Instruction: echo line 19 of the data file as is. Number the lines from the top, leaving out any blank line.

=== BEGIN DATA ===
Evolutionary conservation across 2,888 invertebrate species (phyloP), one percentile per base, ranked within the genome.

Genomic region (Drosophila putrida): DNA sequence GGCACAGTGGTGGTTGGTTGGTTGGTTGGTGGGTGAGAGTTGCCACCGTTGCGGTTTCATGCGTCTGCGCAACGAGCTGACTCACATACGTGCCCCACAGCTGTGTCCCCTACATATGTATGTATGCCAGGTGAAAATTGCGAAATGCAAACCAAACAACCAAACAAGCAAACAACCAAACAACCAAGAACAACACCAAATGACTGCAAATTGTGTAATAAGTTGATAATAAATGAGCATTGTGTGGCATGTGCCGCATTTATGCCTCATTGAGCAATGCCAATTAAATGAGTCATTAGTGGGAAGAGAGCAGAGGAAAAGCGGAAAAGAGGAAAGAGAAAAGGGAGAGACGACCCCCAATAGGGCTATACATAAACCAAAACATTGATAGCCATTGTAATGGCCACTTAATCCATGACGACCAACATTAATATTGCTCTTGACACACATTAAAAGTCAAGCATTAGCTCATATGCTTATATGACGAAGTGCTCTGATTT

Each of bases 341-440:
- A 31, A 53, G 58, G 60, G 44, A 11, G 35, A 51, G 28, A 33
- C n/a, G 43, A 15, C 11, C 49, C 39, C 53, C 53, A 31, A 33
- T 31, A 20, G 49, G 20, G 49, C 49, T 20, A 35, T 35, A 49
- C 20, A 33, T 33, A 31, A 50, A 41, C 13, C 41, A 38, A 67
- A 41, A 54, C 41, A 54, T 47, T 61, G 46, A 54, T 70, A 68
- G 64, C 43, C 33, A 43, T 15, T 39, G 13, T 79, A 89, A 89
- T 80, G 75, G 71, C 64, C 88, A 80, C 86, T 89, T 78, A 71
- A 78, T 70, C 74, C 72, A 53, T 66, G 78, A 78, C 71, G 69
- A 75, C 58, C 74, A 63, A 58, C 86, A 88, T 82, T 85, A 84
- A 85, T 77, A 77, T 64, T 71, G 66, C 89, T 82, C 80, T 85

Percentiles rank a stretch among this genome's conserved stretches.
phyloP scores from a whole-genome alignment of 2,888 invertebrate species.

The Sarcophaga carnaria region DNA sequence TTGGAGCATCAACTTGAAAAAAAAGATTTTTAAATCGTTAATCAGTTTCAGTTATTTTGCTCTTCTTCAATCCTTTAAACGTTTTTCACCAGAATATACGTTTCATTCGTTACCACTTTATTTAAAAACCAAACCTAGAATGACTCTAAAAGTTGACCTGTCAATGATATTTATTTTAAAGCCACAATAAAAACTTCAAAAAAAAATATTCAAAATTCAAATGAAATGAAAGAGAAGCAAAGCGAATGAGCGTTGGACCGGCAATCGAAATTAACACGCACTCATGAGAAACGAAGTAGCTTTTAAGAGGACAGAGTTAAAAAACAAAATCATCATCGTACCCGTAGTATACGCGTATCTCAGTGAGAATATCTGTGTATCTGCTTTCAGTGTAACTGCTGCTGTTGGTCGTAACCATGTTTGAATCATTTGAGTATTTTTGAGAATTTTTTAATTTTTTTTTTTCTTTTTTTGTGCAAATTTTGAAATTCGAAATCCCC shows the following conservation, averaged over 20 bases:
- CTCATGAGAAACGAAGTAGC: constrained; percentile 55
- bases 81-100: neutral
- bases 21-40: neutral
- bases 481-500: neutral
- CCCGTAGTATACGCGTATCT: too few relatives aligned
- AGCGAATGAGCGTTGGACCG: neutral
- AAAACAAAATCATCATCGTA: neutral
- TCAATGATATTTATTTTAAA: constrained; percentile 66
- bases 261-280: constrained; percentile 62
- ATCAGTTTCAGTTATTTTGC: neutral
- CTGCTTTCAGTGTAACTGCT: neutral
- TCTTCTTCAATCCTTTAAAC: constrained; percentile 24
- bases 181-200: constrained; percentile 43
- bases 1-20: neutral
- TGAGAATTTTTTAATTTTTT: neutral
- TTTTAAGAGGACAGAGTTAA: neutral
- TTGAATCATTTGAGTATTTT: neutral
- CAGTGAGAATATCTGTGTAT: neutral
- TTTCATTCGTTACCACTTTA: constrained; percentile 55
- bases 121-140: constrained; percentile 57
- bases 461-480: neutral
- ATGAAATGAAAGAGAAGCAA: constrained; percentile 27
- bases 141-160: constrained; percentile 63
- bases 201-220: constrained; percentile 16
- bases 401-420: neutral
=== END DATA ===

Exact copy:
- bases 21-40: neutral